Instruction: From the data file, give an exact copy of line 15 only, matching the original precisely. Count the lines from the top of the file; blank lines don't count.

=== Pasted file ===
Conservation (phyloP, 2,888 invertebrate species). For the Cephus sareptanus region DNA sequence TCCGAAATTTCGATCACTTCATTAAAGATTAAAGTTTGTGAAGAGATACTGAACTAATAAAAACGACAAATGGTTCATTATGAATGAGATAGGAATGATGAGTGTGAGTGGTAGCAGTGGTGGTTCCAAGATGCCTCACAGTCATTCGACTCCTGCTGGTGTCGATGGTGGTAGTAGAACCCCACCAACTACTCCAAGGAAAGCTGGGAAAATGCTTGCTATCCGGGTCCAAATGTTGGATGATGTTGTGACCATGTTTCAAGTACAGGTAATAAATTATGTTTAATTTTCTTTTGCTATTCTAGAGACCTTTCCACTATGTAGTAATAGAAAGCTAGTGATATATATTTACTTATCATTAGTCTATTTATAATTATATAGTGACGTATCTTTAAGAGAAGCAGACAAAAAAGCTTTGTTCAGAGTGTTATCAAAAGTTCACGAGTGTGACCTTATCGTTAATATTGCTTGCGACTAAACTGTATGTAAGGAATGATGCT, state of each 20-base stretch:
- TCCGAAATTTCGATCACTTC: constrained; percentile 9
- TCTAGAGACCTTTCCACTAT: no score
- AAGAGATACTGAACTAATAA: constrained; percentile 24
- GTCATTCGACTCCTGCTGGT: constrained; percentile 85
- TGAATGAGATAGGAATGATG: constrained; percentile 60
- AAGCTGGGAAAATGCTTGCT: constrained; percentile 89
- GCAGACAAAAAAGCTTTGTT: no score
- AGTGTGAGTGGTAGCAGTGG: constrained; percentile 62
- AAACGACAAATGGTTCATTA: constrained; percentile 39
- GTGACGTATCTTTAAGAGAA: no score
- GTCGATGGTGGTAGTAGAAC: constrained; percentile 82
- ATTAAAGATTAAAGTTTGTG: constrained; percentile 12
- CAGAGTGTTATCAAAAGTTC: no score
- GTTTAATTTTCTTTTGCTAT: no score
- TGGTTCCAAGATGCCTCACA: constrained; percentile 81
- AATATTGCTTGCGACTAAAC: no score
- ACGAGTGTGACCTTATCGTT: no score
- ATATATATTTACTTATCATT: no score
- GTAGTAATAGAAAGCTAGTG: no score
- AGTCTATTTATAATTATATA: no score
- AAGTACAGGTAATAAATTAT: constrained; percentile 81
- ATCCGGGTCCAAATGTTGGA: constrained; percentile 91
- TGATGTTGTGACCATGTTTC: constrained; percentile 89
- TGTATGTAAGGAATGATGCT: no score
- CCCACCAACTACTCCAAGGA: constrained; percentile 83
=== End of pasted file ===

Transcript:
- GTTTAATTTTCTTTTGCTAT: no score